Normal Female Interest in Men Bonking: Selections from The Terra Nostra Underground and Strange Bedfellows

From Fanlore
Jump to: navigation, search
Title: Normal Female Interest in Men Bonking: Selections from The Terra Nostra Underground and Strange Bedfellows
Creator: Henry Jenkins, Shoshanna, Cynthia Jenkins
Date(s): 1998
Medium: online
Topic: slash and women
External Links: "Normal Female Interest in Men Bonking": Selections from The Terra Nostra Underground and Strange Bedfellows", Archived version
Click here for related articles on Fanlore.

Normal Female Interest in Men Bonking: Selections from The Terra Nostra Underground and Strange Bedfellows is an article in the 1998 book "Fans, Bloggers, and Gamers: Exploring Participatory Culture." It was edited and introduced by Shoshanna, Cynthia Jenkins and Henry Jenkins.

The article seeks to answer a number of questions about the appeal of slash, its many meanings, and the context in which it thrives. It utilizes many quotes from fans in The Terra Nostra Underground and Strange Bedfellows, two apazines active in the mid 1990s. The authors of Normal Female Interest in Men Bonking: Selections from The Terra Nostra Underground and Strange Bedfellows were members of these apas.

For additional context, see Timeline of Slash Meta and Slash Meta.

Topics Covered

  • WATCHING TELEVISION, CREATING SLASH: Where does slash come from? Does it originate in the series text or in the fan's reading of it?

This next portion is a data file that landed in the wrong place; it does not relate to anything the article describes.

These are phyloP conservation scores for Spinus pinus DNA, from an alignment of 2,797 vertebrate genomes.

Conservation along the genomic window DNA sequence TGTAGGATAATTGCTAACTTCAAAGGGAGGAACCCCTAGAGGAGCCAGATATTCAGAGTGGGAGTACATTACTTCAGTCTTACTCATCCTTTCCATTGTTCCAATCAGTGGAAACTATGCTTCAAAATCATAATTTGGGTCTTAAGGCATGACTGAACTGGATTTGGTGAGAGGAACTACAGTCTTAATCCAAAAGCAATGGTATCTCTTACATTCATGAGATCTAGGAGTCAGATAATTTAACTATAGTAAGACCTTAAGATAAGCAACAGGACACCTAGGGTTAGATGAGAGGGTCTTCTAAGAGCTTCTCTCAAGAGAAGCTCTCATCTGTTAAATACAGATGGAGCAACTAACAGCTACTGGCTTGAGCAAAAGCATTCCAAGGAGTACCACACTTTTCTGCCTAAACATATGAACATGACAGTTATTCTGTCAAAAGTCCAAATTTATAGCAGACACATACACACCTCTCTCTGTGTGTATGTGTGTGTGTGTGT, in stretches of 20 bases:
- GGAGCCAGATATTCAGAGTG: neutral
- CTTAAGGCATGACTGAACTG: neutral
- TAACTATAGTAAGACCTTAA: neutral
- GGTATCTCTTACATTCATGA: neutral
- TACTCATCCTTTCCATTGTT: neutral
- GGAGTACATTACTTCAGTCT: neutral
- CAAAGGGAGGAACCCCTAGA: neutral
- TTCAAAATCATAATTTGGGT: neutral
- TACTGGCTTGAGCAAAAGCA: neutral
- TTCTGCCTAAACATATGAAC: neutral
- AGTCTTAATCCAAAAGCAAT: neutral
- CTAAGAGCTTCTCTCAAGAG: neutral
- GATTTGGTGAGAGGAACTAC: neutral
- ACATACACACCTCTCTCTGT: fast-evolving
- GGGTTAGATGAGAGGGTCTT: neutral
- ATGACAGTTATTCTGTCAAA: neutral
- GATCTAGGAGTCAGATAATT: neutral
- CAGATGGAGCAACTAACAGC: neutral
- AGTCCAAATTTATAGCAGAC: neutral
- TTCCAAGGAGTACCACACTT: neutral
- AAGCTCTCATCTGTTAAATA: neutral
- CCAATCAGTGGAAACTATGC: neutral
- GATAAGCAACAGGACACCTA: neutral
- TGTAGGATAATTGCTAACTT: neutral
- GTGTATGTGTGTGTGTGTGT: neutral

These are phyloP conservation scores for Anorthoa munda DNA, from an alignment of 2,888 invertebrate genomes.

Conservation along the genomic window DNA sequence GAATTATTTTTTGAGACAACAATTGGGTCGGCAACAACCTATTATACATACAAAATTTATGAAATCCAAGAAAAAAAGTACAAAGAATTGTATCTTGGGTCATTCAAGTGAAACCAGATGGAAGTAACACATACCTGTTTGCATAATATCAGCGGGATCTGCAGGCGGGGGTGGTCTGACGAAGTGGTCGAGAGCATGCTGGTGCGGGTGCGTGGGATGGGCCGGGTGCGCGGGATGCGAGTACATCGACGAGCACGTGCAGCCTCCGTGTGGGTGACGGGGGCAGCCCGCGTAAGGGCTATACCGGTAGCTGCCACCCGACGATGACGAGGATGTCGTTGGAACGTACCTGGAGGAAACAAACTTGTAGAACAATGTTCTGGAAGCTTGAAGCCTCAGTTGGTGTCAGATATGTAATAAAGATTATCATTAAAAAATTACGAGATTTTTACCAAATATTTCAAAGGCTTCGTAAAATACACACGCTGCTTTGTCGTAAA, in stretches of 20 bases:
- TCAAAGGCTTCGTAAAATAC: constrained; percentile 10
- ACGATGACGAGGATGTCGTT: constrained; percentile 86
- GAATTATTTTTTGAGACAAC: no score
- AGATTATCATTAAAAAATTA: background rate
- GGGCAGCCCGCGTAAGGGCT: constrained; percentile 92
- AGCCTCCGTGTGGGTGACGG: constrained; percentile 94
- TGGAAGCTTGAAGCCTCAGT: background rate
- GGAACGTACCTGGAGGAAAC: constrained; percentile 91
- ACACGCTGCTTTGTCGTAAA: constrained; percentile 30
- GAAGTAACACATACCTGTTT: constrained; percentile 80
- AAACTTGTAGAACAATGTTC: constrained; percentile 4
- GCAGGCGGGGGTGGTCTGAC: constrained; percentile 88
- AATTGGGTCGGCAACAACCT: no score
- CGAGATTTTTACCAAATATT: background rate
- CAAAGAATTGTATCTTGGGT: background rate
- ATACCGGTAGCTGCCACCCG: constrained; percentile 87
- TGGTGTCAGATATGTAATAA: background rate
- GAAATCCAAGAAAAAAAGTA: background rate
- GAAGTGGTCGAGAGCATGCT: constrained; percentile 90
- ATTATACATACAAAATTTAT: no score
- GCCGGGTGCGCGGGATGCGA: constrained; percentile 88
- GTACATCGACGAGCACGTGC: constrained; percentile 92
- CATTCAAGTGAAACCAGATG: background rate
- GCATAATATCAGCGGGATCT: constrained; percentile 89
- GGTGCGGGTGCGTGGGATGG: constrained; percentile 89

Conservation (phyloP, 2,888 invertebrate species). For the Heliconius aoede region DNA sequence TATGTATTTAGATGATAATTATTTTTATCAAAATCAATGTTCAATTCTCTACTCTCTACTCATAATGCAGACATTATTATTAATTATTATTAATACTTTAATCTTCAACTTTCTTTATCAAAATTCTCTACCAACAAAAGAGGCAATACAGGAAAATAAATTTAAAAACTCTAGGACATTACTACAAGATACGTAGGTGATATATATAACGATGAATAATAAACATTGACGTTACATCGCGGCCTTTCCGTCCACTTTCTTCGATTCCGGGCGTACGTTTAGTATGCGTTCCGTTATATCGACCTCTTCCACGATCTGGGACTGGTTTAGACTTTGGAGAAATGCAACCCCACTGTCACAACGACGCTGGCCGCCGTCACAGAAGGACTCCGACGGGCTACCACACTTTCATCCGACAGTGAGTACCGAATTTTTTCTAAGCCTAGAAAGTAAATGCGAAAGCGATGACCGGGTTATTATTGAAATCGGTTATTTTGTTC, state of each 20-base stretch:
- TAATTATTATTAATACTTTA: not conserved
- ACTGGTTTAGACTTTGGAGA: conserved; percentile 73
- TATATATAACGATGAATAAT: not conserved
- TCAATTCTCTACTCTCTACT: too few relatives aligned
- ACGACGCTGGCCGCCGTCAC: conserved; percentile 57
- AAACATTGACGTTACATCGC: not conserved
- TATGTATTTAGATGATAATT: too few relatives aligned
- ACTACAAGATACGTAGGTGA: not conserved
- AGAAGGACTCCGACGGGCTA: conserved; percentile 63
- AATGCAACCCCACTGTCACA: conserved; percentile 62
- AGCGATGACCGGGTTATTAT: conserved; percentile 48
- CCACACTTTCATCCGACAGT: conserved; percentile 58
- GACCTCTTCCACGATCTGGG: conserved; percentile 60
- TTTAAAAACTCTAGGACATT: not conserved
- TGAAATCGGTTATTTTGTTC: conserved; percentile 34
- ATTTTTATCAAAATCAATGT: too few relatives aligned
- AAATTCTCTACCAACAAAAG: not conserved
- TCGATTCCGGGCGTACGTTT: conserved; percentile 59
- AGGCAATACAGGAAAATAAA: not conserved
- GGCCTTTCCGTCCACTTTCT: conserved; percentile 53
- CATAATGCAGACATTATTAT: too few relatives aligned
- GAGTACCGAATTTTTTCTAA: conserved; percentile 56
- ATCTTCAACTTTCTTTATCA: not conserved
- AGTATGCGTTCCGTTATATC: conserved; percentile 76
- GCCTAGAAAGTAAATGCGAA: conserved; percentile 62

• REWRITING MASCULINITY: As both fans and academics agree, slash represents a way of rethinking and rewriting traditional masculinity. Sarah argued that slash's appeal lies in its placing "emotional responsibility" on men for sustaining relationships while men in reality frequently dodge such responsibility
  • MISOGYNY: The female slash writers have struggled, however, with the genre's primary, if not exclusive, focus on male characters. Should they be writing stories about women? Should slash deal with lesbianism as well as male homosexuality? Is slash's frequent exclusion of female characters misogynist?
  • HOMOPHOBIA AND GAY IDENTITY: Making the characters in a slash story lovers leads to the question of whether they are gay.
  • FACING THE REALITY OF AIDS: How far reality should intrude on our romantic and erotic fantasies and, indeed, when reality becomes intrusive, remains a long-debated issue.
  • INAPPROPRIATE FANTASIES: The push towards realism or explicitness in slash writing has provoked some uncomfortable responses within the fan community.
  • A UNIVERSE OF ONE'S OWN: Many fans feel freer in fandom than outside of it to express themselves, ask questions and discuss alternative viewpoints.

From the Introduction

Although a private, subcultural practice, slash has, over the past five years, increasingly become the focus of academic and journalistic scrutiny. The slash fan's peculiar relationship with American mass culture has become almost emblematic of recent work in Cultural Studies, referenced on the cover of The Village Voice Literary Supplement or ridiculed in Lingua Franca, cited in law review articles and discussed at the Modern Language Association conference. If the initial academic interest in slash came from people who were themselves tied to the fan community, attentive to its traditions and familiar with its own theoretical and critical categories, slash has quickly become a point of reference for writers who know of it only secondhand and who seem to have no clear grasp of the concept. (More than one writer refers to "slasher" fan fiction, for example, while literary critic Mark Dery uses the term "slash" to refer to all forms of "textual poaching," as if it encompassed the full range of fan production.) The differences in the ways academics and fans talk about slash are striking: